John C. Withey
Graduate Program on the Environment
The Evergreen State College
2700 Evergreen Parkway NW
Olympia, WA 98505
witheyj 'at' evergreen 'dot' edu
Lab 1 - 2013
Evergreen home page
News and Events
I've submitted a teaching case study with Casey Youngflesh, based on collaborative research into phenological shifts due to climate change, with exploration of the results from Youngflesh et al. (2021).
As part of the same Pheno-Mismatch project, I have a new co-authored paper out, "A novel model to accurately predict continental-scale timing of forest green-up," see Neupane et al. (2022).
In February I gave a virtual seminar (recording available) at the UW's School of Environmental and Forest Sciences: "Wildlife responses to climate change, carbon pricing policies and forest landowner decisions in the Pacific Northwest" (also see link to the PLoS ONE article below).
From Summer 2020 to Spring 2021 I was the Acting Director of the MES program.
A special issue, 'Climate change and ecosystems: threats, opportunities and solutions' has been published by the Royal Society. I worked with co-authors at UW on the research article 'Planning for climate change through additions to a national protected areas network', also covered in this UW press release.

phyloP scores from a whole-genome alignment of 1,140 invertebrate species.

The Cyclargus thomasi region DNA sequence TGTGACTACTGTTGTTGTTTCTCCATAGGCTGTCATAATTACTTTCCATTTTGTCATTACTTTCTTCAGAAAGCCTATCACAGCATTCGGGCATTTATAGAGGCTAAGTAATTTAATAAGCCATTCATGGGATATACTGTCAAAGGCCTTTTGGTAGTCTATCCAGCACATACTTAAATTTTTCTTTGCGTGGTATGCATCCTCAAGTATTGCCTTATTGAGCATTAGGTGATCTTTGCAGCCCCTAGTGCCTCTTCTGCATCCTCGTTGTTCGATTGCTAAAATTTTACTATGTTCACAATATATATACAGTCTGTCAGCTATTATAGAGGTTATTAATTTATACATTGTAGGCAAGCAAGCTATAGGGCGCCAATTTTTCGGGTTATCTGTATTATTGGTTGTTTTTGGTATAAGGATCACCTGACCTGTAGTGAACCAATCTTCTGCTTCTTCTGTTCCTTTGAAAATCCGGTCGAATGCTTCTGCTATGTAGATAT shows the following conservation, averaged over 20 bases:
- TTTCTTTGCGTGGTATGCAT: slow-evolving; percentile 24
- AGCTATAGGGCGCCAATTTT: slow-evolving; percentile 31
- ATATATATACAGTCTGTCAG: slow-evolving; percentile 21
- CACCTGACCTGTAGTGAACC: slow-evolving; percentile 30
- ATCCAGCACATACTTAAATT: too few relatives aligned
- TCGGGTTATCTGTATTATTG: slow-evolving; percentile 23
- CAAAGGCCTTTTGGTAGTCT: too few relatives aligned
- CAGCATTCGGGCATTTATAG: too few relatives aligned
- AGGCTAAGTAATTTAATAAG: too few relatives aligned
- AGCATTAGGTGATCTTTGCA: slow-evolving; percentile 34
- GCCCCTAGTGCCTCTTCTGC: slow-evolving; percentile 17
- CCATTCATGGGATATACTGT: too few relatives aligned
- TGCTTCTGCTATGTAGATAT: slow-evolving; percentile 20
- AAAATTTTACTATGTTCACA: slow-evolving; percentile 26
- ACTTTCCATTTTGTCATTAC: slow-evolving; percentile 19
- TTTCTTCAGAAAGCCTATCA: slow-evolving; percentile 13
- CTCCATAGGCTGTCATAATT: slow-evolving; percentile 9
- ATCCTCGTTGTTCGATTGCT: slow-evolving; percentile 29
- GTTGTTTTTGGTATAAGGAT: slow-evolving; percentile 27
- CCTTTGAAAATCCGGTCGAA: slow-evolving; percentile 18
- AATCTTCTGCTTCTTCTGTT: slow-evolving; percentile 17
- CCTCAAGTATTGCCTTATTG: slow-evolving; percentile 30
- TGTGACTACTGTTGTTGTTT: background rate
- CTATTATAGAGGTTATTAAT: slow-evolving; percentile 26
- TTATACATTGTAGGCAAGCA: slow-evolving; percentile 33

I also collaborated with Oregon State researchers to study the consequences of climatic changes + private forest landowner responses to carbon policies, for forest-dependent wildlife in the PNW. Our open-access research article is in PLoS ONE. Thanks to Evergreen for the Sponsored Research Award that funded my participation in the research.
I have been collaborating with the Science for Nature and People Program (SNAPP)-funded "Better Land-Use Decisions" working group on sage grouse habitat. One paper in PLoS ONE from this research considers the extent to which sage grouse serves as an 'umbrella species' by providing protections for other species from localized and landscape-scale threats.
Find me on Google Scholar - ResearchGate - LinkedIn - and Twitter 'at' johnwithey
As an ecologist it is my goal to collaborate across disciplines to understand the responses of native wildlife to land-use and climate change, especially in urban areas, in order to provide strategies for adaptation and mitigation. I use a combination of on-the-ground field studies, modeling and quantitative tools, and spatial analyses using GIS in my work.